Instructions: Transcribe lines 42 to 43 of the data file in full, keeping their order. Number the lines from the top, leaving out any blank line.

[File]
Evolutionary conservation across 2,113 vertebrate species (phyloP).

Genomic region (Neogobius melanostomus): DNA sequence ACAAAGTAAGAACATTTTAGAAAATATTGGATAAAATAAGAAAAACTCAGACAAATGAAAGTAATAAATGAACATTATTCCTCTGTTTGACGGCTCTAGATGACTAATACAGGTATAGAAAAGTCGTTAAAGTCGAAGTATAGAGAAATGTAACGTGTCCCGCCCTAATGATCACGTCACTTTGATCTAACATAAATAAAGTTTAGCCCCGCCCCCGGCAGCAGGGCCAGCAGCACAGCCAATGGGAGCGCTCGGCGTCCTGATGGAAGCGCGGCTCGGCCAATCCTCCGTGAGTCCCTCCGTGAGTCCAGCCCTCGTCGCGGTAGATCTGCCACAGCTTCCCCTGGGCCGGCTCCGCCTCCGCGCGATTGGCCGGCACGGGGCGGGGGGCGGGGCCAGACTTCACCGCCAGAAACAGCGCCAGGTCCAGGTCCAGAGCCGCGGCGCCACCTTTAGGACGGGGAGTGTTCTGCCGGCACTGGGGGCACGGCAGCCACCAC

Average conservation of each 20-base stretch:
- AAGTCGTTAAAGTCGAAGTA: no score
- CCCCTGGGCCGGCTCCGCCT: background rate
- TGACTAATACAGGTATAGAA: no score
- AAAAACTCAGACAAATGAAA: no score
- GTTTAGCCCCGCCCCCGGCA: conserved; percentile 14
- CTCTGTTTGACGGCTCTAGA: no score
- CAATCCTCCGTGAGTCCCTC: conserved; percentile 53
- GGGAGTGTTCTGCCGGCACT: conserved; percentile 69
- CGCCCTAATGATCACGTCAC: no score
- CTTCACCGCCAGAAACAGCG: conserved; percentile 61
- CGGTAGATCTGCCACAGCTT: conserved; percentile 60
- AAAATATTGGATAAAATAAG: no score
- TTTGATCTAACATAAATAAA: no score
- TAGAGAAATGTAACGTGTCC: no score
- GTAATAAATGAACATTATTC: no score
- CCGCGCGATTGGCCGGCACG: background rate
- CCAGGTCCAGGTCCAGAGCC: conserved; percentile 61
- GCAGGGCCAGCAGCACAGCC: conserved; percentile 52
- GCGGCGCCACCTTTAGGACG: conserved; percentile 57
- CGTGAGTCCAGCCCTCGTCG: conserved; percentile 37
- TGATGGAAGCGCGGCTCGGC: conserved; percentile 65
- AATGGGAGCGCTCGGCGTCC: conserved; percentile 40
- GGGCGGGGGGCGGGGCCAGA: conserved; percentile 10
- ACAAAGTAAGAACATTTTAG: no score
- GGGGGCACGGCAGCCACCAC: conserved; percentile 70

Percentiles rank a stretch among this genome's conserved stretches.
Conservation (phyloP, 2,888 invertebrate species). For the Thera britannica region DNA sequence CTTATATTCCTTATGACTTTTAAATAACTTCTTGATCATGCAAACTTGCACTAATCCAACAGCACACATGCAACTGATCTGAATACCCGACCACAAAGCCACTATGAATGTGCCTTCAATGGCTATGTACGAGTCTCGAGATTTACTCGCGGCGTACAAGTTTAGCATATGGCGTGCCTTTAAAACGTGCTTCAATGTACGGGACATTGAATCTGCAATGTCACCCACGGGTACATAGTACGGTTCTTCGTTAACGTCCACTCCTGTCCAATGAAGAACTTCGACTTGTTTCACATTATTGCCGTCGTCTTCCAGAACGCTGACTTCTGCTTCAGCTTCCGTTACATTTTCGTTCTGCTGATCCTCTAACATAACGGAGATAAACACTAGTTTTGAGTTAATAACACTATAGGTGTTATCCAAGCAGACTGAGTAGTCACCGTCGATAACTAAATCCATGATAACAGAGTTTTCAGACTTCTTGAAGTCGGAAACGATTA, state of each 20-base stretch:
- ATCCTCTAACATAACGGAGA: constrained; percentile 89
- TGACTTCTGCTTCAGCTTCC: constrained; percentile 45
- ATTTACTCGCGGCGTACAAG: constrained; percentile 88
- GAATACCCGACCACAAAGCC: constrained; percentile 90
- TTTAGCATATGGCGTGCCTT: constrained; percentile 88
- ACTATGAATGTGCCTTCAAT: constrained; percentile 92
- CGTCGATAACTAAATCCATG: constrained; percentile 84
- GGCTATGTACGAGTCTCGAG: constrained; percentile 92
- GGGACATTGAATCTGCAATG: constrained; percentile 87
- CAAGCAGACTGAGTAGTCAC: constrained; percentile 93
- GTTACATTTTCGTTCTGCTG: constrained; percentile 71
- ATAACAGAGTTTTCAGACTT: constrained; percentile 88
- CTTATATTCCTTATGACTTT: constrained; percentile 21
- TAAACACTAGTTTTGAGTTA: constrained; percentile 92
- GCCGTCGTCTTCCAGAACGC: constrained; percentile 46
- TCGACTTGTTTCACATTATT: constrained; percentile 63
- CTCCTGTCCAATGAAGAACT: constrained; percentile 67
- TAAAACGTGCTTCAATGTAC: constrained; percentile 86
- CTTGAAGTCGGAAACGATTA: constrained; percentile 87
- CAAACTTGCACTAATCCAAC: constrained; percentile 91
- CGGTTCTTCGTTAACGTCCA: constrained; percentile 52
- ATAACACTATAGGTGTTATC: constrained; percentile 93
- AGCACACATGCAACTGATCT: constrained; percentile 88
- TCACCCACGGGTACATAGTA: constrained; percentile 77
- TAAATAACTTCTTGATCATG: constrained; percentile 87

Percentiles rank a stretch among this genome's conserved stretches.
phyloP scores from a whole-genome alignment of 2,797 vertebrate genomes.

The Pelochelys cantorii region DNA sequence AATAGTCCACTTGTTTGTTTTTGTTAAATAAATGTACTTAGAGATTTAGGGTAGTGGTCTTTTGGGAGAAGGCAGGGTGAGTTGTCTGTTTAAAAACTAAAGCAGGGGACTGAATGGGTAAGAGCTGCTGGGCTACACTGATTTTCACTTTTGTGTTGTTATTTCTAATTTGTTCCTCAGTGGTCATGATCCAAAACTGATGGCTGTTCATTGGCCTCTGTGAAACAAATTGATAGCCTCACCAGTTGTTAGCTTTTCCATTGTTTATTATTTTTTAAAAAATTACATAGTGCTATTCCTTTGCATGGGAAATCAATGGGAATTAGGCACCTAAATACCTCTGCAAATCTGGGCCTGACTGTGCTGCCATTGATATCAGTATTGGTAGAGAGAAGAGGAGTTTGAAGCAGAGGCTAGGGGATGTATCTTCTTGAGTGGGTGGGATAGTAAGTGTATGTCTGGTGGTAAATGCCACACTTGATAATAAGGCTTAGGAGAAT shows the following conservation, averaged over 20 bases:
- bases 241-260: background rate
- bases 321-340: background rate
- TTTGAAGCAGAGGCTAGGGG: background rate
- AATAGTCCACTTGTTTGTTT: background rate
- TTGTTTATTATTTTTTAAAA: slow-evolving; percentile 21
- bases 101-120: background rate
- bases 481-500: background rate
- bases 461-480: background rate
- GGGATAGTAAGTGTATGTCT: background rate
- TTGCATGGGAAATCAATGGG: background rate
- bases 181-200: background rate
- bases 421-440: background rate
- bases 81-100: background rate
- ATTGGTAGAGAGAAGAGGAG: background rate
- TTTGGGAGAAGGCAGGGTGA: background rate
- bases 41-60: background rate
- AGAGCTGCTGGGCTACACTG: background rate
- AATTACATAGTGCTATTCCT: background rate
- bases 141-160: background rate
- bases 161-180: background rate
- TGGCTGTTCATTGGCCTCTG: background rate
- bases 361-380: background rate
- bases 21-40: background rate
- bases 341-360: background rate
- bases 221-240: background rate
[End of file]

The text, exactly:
- ATAACAGAGTTTTCAGACTT: constrained; percentile 88
- CTTATATTCCTTATGACTTT: constrained; percentile 21